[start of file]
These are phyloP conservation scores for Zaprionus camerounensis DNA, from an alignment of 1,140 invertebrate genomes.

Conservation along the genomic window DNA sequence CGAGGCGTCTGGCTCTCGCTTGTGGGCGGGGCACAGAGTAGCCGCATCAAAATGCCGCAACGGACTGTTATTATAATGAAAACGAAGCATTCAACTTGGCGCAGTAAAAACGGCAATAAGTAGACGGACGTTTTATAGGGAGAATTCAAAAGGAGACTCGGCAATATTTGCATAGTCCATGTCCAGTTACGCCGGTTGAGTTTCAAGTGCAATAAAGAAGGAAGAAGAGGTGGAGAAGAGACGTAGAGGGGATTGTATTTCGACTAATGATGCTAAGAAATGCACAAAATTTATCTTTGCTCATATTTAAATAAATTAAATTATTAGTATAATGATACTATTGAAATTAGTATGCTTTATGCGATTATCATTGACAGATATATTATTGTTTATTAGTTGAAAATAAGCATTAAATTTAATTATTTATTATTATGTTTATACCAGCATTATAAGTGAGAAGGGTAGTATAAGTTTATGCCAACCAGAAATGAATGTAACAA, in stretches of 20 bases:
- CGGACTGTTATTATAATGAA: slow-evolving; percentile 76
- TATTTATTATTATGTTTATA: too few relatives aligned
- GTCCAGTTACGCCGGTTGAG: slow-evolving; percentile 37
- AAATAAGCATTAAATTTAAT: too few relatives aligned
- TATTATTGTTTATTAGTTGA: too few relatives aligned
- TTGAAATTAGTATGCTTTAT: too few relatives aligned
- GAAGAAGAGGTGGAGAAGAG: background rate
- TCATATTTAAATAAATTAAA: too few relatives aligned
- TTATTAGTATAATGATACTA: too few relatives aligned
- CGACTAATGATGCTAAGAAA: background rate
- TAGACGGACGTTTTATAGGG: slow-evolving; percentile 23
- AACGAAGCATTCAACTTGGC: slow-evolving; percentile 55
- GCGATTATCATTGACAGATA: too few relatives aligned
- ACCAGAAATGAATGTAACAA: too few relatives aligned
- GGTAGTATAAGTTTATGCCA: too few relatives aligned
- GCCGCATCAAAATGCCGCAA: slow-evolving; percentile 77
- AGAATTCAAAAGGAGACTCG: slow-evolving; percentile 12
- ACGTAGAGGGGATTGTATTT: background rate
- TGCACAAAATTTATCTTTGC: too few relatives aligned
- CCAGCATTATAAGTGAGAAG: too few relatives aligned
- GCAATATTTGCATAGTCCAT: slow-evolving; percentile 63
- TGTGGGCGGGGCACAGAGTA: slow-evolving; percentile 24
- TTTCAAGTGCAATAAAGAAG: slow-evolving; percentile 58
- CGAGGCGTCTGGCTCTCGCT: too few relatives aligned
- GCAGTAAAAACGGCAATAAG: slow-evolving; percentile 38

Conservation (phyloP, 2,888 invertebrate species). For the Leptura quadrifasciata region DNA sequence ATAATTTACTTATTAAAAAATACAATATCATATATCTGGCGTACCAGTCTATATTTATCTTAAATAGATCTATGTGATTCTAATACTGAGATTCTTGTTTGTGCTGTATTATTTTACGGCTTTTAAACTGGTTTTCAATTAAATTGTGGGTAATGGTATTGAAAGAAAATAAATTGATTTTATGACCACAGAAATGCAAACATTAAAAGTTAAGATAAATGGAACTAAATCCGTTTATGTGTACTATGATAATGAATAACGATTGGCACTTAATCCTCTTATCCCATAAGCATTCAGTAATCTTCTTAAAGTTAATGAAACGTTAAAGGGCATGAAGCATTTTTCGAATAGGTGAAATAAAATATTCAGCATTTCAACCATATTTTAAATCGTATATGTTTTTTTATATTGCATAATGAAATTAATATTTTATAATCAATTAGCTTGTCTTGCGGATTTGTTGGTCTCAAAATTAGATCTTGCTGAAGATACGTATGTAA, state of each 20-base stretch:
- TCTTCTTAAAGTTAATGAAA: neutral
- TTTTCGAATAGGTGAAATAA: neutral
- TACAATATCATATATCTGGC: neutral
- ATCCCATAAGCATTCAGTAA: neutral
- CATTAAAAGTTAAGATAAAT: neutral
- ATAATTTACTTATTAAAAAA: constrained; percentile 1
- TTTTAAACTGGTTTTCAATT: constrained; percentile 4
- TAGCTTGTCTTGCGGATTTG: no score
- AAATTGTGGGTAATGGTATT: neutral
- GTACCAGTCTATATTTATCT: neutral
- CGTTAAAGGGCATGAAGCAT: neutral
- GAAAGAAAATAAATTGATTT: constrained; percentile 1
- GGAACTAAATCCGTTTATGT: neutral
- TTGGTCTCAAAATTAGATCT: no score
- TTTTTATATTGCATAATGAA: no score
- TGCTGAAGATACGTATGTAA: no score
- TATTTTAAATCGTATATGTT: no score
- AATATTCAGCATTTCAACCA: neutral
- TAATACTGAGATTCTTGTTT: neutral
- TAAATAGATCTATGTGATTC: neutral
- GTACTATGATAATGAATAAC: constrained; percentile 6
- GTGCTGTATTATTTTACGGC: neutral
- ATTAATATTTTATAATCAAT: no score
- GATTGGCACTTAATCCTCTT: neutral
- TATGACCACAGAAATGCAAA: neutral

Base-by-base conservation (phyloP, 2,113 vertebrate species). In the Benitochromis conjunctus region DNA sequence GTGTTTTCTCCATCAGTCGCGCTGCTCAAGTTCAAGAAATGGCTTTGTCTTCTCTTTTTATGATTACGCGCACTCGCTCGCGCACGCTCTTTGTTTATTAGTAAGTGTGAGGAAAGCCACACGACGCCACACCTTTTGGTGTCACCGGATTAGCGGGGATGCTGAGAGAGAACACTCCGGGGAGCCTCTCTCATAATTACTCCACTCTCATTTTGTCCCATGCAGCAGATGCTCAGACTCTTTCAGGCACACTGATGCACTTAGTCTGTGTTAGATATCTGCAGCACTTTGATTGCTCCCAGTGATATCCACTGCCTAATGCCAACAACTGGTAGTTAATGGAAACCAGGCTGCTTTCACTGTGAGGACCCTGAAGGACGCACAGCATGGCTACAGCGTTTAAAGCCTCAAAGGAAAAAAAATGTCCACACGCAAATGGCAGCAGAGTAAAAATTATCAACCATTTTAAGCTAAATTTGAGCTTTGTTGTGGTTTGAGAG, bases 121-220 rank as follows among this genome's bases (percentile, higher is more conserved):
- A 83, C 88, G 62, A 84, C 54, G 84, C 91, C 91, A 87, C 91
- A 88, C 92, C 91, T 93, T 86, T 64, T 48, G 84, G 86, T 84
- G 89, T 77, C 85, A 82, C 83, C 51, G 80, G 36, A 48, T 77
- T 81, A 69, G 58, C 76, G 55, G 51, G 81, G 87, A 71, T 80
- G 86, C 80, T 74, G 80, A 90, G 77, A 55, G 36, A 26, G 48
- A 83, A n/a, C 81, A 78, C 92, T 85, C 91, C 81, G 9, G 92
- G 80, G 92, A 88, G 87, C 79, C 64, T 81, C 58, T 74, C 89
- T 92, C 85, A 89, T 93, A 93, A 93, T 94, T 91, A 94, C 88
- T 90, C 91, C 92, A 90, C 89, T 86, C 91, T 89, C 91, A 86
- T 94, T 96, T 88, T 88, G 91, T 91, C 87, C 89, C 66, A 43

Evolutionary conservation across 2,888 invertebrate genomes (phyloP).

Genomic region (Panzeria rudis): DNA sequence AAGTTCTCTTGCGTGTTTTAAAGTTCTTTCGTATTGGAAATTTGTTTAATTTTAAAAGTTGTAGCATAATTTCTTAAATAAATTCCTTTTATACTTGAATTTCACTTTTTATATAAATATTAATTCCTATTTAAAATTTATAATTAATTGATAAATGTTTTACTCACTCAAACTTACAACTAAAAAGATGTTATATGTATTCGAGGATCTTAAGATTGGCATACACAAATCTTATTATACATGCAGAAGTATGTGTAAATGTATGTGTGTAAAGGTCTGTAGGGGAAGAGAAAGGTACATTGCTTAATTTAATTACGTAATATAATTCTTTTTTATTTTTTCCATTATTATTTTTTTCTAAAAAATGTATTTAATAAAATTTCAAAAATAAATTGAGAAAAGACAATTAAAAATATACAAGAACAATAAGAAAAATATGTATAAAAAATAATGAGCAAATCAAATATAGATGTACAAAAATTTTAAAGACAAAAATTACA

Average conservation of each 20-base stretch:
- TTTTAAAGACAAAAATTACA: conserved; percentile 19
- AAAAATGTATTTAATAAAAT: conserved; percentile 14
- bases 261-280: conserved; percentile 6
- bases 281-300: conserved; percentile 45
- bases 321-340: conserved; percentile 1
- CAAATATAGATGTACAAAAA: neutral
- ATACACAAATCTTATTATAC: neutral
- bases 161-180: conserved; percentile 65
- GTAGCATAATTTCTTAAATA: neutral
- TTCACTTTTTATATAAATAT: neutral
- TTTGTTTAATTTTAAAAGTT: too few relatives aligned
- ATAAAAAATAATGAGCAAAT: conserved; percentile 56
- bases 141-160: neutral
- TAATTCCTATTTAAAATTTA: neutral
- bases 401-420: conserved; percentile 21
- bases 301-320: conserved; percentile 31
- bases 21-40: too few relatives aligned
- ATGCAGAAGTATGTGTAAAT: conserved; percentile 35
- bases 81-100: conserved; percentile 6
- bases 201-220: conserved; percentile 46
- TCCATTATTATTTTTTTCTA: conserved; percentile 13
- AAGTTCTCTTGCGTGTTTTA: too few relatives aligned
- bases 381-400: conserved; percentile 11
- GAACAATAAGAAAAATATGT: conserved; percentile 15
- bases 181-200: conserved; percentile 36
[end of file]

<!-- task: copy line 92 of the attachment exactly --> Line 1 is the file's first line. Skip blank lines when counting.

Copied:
- bases 181-200: conserved; percentile 36